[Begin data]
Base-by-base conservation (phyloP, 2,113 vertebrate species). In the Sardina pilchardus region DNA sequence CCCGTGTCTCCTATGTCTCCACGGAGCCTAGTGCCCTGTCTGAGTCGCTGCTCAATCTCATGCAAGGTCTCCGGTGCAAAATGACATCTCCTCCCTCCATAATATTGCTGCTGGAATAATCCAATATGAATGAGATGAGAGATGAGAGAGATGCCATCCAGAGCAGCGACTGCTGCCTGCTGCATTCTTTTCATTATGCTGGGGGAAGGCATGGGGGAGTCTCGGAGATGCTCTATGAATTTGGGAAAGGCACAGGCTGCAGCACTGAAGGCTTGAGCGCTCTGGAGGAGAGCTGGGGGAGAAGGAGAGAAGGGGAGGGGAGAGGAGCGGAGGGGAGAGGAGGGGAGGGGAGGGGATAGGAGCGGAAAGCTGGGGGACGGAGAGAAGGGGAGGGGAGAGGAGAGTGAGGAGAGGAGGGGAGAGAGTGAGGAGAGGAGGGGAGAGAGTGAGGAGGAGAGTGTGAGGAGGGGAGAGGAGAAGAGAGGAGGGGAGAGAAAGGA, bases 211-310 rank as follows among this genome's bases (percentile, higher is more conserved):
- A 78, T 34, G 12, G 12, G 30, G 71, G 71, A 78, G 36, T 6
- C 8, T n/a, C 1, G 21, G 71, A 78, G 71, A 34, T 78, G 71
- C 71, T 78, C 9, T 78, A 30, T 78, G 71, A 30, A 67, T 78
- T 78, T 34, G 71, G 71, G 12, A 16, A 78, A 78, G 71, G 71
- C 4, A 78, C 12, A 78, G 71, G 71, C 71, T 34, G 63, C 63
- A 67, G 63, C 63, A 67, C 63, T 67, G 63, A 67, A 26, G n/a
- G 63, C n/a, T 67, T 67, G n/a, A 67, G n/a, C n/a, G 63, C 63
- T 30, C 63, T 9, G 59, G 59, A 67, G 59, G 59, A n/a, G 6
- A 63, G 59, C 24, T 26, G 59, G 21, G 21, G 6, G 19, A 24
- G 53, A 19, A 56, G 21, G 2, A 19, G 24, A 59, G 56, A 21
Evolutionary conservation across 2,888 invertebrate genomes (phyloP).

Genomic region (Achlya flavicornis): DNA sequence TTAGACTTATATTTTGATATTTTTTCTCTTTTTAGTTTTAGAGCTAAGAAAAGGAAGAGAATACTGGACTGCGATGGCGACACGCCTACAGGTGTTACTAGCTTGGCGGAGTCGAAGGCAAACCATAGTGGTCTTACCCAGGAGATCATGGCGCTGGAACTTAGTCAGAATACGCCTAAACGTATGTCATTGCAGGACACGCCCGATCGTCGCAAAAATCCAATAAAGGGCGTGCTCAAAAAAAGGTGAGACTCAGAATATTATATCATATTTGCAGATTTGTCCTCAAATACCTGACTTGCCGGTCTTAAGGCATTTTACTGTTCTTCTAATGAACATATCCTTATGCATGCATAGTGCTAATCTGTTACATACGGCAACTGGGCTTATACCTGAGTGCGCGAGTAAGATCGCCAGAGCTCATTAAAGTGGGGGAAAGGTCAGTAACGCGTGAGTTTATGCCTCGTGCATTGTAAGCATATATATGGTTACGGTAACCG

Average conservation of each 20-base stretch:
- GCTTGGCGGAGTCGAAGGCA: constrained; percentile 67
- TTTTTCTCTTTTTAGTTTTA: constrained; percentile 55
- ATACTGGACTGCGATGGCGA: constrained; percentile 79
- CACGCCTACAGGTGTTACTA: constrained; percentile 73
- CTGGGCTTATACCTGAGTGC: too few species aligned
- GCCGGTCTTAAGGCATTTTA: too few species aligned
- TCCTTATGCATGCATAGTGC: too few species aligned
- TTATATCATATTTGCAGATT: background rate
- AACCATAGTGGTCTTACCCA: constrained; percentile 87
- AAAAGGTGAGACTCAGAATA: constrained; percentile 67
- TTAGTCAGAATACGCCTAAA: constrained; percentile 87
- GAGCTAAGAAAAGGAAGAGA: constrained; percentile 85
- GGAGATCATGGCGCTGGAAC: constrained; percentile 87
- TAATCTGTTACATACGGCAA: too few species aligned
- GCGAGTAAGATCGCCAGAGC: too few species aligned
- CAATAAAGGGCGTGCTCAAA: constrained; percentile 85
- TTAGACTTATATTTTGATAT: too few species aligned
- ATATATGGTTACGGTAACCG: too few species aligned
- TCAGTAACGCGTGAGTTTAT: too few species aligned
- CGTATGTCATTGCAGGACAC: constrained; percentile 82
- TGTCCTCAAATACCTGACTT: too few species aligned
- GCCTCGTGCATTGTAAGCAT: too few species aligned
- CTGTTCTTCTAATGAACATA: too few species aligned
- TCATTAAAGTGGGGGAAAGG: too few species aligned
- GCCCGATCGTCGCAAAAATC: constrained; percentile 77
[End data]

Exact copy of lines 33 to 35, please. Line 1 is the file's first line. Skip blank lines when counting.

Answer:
- TCAGTAACGCGTGAGTTTAT: too few species aligned
- CGTATGTCATTGCAGGACAC: constrained; percentile 82
- TGTCCTCAAATACCTGACTT: too few species aligned